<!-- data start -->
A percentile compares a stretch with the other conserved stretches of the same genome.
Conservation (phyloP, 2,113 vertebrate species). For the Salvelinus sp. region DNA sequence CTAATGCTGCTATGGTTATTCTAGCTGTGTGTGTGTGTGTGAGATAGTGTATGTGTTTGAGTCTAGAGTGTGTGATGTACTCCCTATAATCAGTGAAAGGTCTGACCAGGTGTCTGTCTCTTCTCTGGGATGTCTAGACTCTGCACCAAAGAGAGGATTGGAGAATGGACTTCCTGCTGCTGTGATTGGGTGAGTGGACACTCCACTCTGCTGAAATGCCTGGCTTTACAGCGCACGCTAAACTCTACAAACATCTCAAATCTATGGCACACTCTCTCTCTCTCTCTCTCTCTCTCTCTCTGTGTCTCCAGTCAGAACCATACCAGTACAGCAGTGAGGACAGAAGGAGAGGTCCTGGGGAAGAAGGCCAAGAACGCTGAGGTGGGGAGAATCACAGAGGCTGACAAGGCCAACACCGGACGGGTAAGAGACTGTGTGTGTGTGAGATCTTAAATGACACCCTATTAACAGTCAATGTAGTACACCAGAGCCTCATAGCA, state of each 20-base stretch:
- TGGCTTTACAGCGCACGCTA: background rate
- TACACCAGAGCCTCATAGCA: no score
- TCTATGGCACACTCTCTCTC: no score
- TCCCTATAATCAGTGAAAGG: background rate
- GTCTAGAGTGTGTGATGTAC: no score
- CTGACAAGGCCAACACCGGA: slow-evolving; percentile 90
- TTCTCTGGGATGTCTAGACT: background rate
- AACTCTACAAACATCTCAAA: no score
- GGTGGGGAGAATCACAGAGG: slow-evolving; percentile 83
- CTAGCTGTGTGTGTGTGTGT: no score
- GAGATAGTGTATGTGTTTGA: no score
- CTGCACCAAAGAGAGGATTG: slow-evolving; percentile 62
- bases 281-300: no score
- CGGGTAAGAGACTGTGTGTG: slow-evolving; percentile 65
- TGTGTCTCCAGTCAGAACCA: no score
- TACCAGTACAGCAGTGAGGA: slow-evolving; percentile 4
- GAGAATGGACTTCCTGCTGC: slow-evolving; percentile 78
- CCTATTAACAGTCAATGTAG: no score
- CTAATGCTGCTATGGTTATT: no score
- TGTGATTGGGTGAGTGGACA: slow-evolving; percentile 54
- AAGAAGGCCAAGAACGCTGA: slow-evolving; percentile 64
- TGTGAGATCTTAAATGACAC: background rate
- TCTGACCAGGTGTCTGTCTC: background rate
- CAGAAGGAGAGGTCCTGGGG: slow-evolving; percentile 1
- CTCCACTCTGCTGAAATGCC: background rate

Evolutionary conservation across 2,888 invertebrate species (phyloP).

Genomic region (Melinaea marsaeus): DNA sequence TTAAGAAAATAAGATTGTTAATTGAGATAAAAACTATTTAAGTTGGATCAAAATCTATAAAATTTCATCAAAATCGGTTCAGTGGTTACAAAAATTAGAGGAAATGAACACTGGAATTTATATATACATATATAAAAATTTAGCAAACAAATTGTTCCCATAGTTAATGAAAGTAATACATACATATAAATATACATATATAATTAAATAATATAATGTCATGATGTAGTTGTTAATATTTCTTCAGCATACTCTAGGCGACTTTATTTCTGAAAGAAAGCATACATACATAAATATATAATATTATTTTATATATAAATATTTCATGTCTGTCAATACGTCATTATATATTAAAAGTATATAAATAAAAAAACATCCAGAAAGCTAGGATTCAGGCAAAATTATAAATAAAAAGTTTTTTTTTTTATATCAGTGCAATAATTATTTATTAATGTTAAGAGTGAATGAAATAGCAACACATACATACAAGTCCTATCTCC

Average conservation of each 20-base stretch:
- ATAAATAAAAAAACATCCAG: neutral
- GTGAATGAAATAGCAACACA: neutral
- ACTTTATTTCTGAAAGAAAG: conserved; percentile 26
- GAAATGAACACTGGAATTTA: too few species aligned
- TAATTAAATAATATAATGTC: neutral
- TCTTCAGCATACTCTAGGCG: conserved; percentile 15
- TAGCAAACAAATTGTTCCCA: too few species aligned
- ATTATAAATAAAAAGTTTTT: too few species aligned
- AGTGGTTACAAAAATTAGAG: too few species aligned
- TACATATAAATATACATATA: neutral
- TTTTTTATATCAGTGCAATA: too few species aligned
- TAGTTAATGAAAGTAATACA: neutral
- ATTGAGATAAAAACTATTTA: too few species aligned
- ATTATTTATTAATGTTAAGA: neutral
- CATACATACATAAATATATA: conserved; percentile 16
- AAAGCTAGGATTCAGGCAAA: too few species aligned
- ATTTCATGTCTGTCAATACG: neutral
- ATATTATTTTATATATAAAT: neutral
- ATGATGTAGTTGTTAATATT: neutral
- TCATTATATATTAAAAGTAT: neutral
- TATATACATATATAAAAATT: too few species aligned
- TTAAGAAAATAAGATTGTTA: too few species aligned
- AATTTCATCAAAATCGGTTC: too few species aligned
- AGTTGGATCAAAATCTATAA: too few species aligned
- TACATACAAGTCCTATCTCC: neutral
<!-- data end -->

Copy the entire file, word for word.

A percentile compares a stretch with the other conserved stretches of the same genome.
Conservation (phyloP, 2,113 vertebrate species). For the Salvelinus sp. region DNA sequence CTAATGCTGCTATGGTTATTCTAGCTGTGTGTGTGTGTGTGAGATAGTGTATGTGTTTGAGTCTAGAGTGTGTGATGTACTCCCTATAATCAGTGAAAGGTCTGACCAGGTGTCTGTCTCTTCTCTGGGATGTCTAGACTCTGCACCAAAGAGAGGATTGGAGAATGGACTTCCTGCTGCTGTGATTGGGTGAGTGGACACTCCACTCTGCTGAAATGCCTGGCTTTACAGCGCACGCTAAACTCTACAAACATCTCAAATCTATGGCACACTCTCTCTCTCTCTCTCTCTCTCTCTCTCTGTGTCTCCAGTCAGAACCATACCAGTACAGCAGTGAGGACAGAAGGAGAGGTCCTGGGGAAGAAGGCCAAGAACGCTGAGGTGGGGAGAATCACAGAGGCTGACAAGGCCAACACCGGACGGGTAAGAGACTGTGTGTGTGTGAGATCTTAAATGACACCCTATTAACAGTCAATGTAGTACACCAGAGCCTCATAGCA, state of each 20-base stretch:
- TGGCTTTACAGCGCACGCTA: background rate
- TACACCAGAGCCTCATAGCA: no score
- TCTATGGCACACTCTCTCTC: no score
- TCCCTATAATCAGTGAAAGG: background rate
- GTCTAGAGTGTGTGATGTAC: no score
- CTGACAAGGCCAACACCGGA: slow-evolving; percentile 90
- TTCTCTGGGATGTCTAGACT: background rate
- AACTCTACAAACATCTCAAA: no score
- GGTGGGGAGAATCACAGAGG: slow-evolving; percentile 83
- CTAGCTGTGTGTGTGTGTGT: no score
- GAGATAGTGTATGTGTTTGA: no score
- CTGCACCAAAGAGAGGATTG: slow-evolving; percentile 62
- bases 281-300: no score
- CGGGTAAGAGACTGTGTGTG: slow-evolving; percentile 65
- TGTGTCTCCAGTCAGAACCA: no score
- TACCAGTACAGCAGTGAGGA: slow-evolving; percentile 4
- GAGAATGGACTTCCTGCTGC: slow-evolving; percentile 78
- CCTATTAACAGTCAATGTAG: no score
- CTAATGCTGCTATGGTTATT: no score
- TGTGATTGGGTGAGTGGACA: slow-evolving; percentile 54
- AAGAAGGCCAAGAACGCTGA: slow-evolving; percentile 64
- TGTGAGATCTTAAATGACAC: background rate
- TCTGACCAGGTGTCTGTCTC: background rate
- CAGAAGGAGAGGTCCTGGGG: slow-evolving; percentile 1
- CTCCACTCTGCTGAAATGCC: background rate

Evolutionary conservation across 2,888 invertebrate species (phyloP).

Genomic region (Melinaea marsaeus): DNA sequence TTAAGAAAATAAGATTGTTAATTGAGATAAAAACTATTTAAGTTGGATCAAAATCTATAAAATTTCATCAAAATCGGTTCAGTGGTTACAAAAATTAGAGGAAATGAACACTGGAATTTATATATACATATATAAAAATTTAGCAAACAAATTGTTCCCATAGTTAATGAAAGTAATACATACATATAAATATACATATATAATTAAATAATATAATGTCATGATGTAGTTGTTAATATTTCTTCAGCATACTCTAGGCGACTTTATTTCTGAAAGAAAGCATACATACATAAATATATAATATTATTTTATATATAAATATTTCATGTCTGTCAATACGTCATTATATATTAAAAGTATATAAATAAAAAAACATCCAGAAAGCTAGGATTCAGGCAAAATTATAAATAAAAAGTTTTTTTTTTTATATCAGTGCAATAATTATTTATTAATGTTAAGAGTGAATGAAATAGCAACACATACATACAAGTCCTATCTCC

Average conservation of each 20-base stretch:
- ATAAATAAAAAAACATCCAG: neutral
- GTGAATGAAATAGCAACACA: neutral
- ACTTTATTTCTGAAAGAAAG: conserved; percentile 26
- GAAATGAACACTGGAATTTA: too few species aligned
- TAATTAAATAATATAATGTC: neutral
- TCTTCAGCATACTCTAGGCG: conserved; percentile 15
- TAGCAAACAAATTGTTCCCA: too few species aligned
- ATTATAAATAAAAAGTTTTT: too few species aligned
- AGTGGTTACAAAAATTAGAG: too few species aligned
- TACATATAAATATACATATA: neutral
- TTTTTTATATCAGTGCAATA: too few species aligned
- TAGTTAATGAAAGTAATACA: neutral
- ATTGAGATAAAAACTATTTA: too few species aligned
- ATTATTTATTAATGTTAAGA: neutral
- CATACATACATAAATATATA: conserved; percentile 16
- AAAGCTAGGATTCAGGCAAA: too few species aligned
- ATTTCATGTCTGTCAATACG: neutral
- ATATTATTTTATATATAAAT: neutral
- ATGATGTAGTTGTTAATATT: neutral
- TCATTATATATTAAAAGTAT: neutral
- TATATACATATATAAAAATT: too few species aligned
- TTAAGAAAATAAGATTGTTA: too few species aligned
- AATTTCATCAAAATCGGTTC: too few species aligned
- AGTTGGATCAAAATCTATAA: too few species aligned
- TACATACAAGTCCTATCTCC: neutral